May 12, 1998

Managing Your Career
by Hal Lancaster
Many Merger
Victims Can
Take Their
Time To Look for Work.

MERGER FEVER is upon us once again, disrupting the lives and careers of corporate managers everywhere. Inevitably, many will wind up unemployed, either because they lose out to counterparts at the other company or because they're uncomfortable with the new management or new corporate culture.

Thanks to the booming stock market and healthy severance packages, however, many of them will depart with healthy nest eggs and more career options than the run-of-the-mill job seeker.

They don't have to grab at the first decent–looking job that rolls by (although many do). It means they can take time off to contemplate their future, decompress and spend more time with their families. They can even pursue alternate careers and lifestyles.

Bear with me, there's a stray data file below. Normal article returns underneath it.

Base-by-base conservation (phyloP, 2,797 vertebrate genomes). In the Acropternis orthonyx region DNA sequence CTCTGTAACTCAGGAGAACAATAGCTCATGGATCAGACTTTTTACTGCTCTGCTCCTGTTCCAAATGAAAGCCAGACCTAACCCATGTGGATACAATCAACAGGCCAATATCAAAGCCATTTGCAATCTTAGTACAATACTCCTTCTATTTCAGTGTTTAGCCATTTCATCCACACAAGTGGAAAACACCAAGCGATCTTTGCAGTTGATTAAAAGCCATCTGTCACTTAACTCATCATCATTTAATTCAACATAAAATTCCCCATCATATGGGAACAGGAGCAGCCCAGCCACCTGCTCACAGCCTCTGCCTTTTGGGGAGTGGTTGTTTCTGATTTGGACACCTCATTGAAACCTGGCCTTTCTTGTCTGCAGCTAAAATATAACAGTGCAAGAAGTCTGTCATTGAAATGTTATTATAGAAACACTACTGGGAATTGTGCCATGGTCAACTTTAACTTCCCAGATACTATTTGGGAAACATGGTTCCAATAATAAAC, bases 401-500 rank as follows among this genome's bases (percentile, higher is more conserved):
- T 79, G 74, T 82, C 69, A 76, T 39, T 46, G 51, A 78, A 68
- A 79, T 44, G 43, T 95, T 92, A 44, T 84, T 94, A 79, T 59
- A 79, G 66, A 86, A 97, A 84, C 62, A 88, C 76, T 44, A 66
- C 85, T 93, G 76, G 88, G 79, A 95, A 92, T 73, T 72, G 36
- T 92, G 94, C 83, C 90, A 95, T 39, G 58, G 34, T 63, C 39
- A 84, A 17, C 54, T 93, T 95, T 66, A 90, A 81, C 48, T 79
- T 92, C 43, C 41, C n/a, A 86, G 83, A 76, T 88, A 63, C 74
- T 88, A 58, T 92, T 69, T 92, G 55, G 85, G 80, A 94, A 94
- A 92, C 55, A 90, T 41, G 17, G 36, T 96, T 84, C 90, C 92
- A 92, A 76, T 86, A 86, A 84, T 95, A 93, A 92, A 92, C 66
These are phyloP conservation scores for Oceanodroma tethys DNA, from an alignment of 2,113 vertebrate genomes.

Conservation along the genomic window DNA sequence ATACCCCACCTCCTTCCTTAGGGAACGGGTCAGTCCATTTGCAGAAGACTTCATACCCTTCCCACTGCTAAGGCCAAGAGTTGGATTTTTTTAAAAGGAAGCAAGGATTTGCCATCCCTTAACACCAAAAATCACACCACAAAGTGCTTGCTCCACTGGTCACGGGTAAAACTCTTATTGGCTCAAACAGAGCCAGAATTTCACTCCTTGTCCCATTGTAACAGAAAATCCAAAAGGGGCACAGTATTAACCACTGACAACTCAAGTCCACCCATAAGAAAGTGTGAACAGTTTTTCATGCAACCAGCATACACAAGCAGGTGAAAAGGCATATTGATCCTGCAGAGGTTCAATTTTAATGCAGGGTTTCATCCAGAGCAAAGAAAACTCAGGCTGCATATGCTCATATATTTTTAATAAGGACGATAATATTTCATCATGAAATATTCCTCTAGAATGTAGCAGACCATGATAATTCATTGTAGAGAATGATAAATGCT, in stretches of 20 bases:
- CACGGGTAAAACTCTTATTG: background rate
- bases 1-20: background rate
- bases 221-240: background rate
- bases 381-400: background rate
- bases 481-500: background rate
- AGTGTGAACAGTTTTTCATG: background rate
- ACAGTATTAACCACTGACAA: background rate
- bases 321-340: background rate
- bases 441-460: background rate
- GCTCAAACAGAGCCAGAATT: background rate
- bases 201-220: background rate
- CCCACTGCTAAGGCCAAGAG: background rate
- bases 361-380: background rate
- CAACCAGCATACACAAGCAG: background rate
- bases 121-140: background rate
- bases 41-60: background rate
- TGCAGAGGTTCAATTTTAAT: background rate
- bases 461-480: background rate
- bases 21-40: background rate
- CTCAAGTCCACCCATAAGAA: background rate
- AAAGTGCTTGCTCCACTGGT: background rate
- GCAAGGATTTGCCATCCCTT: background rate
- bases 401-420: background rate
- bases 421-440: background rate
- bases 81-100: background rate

But there are potential career traps here. many jump into another job too fast, particularly in this tight job market. When Federated Department Stores closed down Broadway Stores, recalls Neal Lenarsky, then group director of human resources for Broadway, about 70% of the managers who left took the first job offered to them. They didn't take time to see whether their skills and values matched the companies.

"Most made a bad move," says Mr. Lenarsky, now president of Strategic Transitions, a Los Angeles executive coaching and out placement firm. He eventually built up his own company after his departure from the Broadway.